If you have dry eyes, there may be a simple way for you to treat the problem and get a number of other health benefits, too — start taking a daily fish oil supplement.
Fish oils and fatty fish — such as salmon, tuna and sardines — are excellent sources of omega-3 essential fatty acids (EFA) that are important to health.
Fatty acids are important for the normal production and functioning of cells, muscles, nerves and organs throughout the body. Fatty acids also are required for the production of hormone-like compounds that help regulate blood pressure, heart rate and blood clotting.
Essential fatty acids, like those found in fish oil, are called "essential" because our bodies can't produce them; to stay healthy, we have to get them from our diet.
Fish oil contains two important "long chain" omega-3s called eicoapentaenoic acid (EPA) and docosahexaenoic acid (DHA). Our bodies need EPA and DHA for many vital functions, including producing tears to keep the eyes moist and healthy.
Other health benefits of EPA and DHA include reduced risk of heart disease and a reduction of chronic inflammation that can lead to a variety of serious diseases, including osteoarthritis, cancer, stroke and Alzheimer's disease.
Daily supplements of fish oil, when used alone or in tandem with lubricating eye drops, appear to reduce dry eye symptoms, including burning, stinging, redness and intermittent visual disturbances.
For example, a recent study published in Ophthalmology demonstrated that adults with dry eye symptoms who took daily oral supplements of omega-3 fatty acids totaling 360 mg EPA and 240 mg DHA for 30 days experienced an increase in tear secretion, a decrease in the rate of tear evaporation and a reduction in dry eye symptoms, compared with controls.
Based on these results and findings from other studies, many eye doctors are recommending fish oil supplements for their patients who suffer from dry eyes.
Some research suggests these same omega-3 fatty acids may also reduce the risk of macular degeneration and cataracts.
If you don't like the idea of taking fish oil supplements every day, it appears you may obtain the same benefits by eating grilled cold-water fish at least three times a week. Good sources of EPA and DHA omega-3s include salmon, sablefish, tuna and halibut.
Is There a Vegetarian Alternative?
If you are a vegetarian, you can use freshly ground flax seeds or liquid flaxseed oil as an alternative to fish oil for the treatment of dry eyes.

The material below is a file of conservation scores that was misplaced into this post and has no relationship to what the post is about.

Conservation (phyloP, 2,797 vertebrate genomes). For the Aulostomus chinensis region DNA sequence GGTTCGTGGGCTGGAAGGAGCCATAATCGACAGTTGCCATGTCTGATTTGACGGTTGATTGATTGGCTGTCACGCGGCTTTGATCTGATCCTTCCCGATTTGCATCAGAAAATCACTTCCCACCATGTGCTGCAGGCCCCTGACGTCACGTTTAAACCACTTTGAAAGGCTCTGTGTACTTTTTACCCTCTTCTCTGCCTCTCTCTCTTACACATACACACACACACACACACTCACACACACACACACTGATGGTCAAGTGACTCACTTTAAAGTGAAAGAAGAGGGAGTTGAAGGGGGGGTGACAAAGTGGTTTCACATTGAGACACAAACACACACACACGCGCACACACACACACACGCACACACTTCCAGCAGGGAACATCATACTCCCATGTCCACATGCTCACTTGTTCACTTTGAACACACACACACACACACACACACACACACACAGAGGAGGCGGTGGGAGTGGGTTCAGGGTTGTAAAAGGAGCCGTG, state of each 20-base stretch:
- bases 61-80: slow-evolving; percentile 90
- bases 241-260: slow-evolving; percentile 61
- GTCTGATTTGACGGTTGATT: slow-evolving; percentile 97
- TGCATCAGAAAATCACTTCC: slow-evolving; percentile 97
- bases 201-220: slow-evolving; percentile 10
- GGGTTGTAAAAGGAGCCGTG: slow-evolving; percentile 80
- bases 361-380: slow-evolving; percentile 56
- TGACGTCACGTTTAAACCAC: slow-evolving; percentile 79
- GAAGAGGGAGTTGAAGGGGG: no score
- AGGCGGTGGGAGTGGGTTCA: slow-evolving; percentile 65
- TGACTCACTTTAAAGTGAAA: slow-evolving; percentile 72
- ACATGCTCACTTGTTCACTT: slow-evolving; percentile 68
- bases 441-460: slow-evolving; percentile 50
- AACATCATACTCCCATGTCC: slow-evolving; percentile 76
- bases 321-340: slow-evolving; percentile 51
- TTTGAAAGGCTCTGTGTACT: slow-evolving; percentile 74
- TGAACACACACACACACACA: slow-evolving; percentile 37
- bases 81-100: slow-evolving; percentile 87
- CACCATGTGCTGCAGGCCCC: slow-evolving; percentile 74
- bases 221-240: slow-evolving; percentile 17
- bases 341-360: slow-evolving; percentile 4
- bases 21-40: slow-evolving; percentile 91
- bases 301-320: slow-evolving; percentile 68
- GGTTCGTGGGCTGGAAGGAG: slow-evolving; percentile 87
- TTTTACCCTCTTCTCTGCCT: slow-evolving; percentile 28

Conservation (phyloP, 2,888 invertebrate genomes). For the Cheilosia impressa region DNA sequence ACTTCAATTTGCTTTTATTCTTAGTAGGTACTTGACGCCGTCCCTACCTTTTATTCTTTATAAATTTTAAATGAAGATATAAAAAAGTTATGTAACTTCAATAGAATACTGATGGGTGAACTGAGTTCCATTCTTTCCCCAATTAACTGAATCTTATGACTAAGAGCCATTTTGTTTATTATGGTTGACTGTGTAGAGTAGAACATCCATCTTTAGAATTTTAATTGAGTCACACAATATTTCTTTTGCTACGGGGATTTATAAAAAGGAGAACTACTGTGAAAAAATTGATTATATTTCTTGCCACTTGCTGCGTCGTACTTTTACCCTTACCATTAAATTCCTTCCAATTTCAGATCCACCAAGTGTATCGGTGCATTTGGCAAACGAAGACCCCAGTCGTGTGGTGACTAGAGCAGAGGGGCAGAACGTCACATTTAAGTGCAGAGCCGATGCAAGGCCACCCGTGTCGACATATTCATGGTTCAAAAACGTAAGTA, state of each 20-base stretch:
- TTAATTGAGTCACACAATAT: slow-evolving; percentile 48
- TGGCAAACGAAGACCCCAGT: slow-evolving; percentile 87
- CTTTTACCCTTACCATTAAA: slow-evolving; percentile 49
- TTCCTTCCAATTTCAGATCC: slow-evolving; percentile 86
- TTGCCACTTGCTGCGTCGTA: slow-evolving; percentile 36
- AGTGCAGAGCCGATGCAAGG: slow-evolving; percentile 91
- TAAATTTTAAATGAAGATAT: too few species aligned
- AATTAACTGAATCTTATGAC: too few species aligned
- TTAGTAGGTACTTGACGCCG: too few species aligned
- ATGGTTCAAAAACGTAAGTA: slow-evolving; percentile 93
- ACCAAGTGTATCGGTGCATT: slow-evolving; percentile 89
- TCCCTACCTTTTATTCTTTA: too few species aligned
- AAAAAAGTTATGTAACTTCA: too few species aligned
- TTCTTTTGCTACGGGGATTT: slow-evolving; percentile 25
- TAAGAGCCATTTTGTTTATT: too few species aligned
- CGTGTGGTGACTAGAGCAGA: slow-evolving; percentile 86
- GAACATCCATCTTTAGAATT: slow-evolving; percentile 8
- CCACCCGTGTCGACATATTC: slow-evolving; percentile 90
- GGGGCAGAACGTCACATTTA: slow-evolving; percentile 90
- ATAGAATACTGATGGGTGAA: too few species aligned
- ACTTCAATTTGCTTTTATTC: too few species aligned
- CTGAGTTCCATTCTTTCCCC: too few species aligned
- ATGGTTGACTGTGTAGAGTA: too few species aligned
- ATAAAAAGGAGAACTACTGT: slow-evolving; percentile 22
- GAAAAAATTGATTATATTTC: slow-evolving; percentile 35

But there's a catch: Instead of containing EPA and DHA, flax seeds and flaxseed oil contain a "short chain" omega-3 fatty acid called alpha-linolenic acid (ALA) that must be converted to EPA and DHA during digestion. And this conversion process isn't very efficient. Our bodies convert only about 5 percent of dietary ALA into EPA and DHA.
You can purchase whole flax seeds in bulk at most health food stores. To get the greatest nutritional benefit, grind the seeds with an automatic coffee grinder right before you use them. Sprinkle the freshly ground seeds over salads, add them to a smoothie or mix them in fruit juice.
Flaxseed oil supplements are available in capsules or as a liquid. The capsules may seem more convenient, but you have to take a large number of them to achieve the daily dose of EPA and DHA many eye doctors recommend to treat dry eyes.
Also, the nutritional value of flaxseed oil is easily destroyed by light, heat and oxygen. So when purchasing flaxseed oil, look for a cold-pressed variety and keep it refrigerated to prolong its potency.
Omega-3 fatty acids from fish are classified as GRAS (Generally Regarded as Safe) by the U.S. Food and Drug Administration. However, fish oil can cause stomach upset and/or diarrhea in some individuals, especially if taken in high doses.
Other possible side effects include increased burping, acid reflux, heartburn and abdominal bloating or pain. Risk of these side effects can be minimized if you take fish oils with meals and if you start with low doses.
Also, some fish oil supplements have a fishy aftertaste. This can be reduced by refrigerating the capsules or liquid, or by purchasing brands that promise no such problems.
Concerns about mercury poisoning from fish oils generally are unfounded. When present in waterways, methylmercury accumulates in fish meat more than in fish oil, and testing of fish oil supplements show they generally contain little or no mercury. Still, if this is a concern, using flaxseed oil as an alternative eliminates this issue.
As with any nutritional supplement, it's a good idea to consult with your doctor before taking significant quantities of fish oil or flaxseed oil for dry eyes to avoid unwanted side effects or interactions with any prescription or over-the-counter medicines you may be taking.
For example, fish oil and flaxseed oil can increase the risk of bleeding if you are taking blood thinners (even aspirin).
Also, long-term use of fish oil may cause a vitamin E deficiency in some individuals. If you begin taking a daily fish oil supplement for dry eyes, consider taking a vitamin E supplement as well. For safety, discuss your plans with your physician or eye doctor before taking any nutritional supplements.
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